Study Says Bangladeshi Women Inhibited From Accessing Information

13 July 2016

Women in Bangladesh do not seek government information as often as men, according to community leaders and experts interviewed for a study conducted by Manusher Jonno Foundation and the Carter Center’s Global Access to Information Program.

The report, “Women and the Right of Access to Information in Bangladesh,” is based primarily on interviews 128 community leaders, 81 expert opinion interviews, and officials at 49 agencies. Male and female representation in the first two categories was roughly equal.

Sixty present of community leaders and almost 70 percent of experts said women do not access information as easily or as frequently as do men, according to the report. Agency officials disagreed.

The main inhibiting factors were illiteracy, a lack of awareness about how to ask for information and nonsupportive or antagonistic family members, according to community leaders. Those interviewed believed strongly said that women are interested in government information and that information about education is the most relevant. About one-third of women were not aware of their access to information rights, according to those surveyed.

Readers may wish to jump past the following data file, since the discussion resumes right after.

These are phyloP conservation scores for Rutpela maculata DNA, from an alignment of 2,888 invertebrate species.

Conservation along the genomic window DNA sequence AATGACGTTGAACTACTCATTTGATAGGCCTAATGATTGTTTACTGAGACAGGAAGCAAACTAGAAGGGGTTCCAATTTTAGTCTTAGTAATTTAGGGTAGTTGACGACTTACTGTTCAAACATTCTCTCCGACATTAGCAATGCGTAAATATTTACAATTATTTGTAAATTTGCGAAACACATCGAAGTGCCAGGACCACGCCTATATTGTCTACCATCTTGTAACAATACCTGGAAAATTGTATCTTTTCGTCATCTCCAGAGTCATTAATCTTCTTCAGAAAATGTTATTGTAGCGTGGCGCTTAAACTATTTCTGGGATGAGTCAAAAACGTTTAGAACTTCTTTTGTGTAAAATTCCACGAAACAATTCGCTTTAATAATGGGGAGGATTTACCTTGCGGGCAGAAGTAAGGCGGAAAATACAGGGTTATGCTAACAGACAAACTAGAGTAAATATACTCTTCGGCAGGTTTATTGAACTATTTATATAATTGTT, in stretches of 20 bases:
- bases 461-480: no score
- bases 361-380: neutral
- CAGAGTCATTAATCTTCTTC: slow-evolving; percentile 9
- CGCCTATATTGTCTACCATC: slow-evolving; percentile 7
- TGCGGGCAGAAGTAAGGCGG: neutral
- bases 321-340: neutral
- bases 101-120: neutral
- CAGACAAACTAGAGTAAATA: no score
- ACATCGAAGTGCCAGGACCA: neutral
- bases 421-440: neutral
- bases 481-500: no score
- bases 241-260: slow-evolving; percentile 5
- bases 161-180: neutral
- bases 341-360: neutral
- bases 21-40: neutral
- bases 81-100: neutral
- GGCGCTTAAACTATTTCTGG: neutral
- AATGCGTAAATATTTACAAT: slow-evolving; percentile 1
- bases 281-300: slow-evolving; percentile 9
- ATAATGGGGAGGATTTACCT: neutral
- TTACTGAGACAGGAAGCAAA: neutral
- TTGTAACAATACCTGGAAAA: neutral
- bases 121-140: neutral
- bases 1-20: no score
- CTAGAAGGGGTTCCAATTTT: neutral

With the exception of one district’s civil servants, all community leaders, experts, and public officials perceived a difference in women’s access to information based on age.

The Carter Center and partners have previously conducting studies on gender and RTI in Guatemala (Spanish version) and Liberia.

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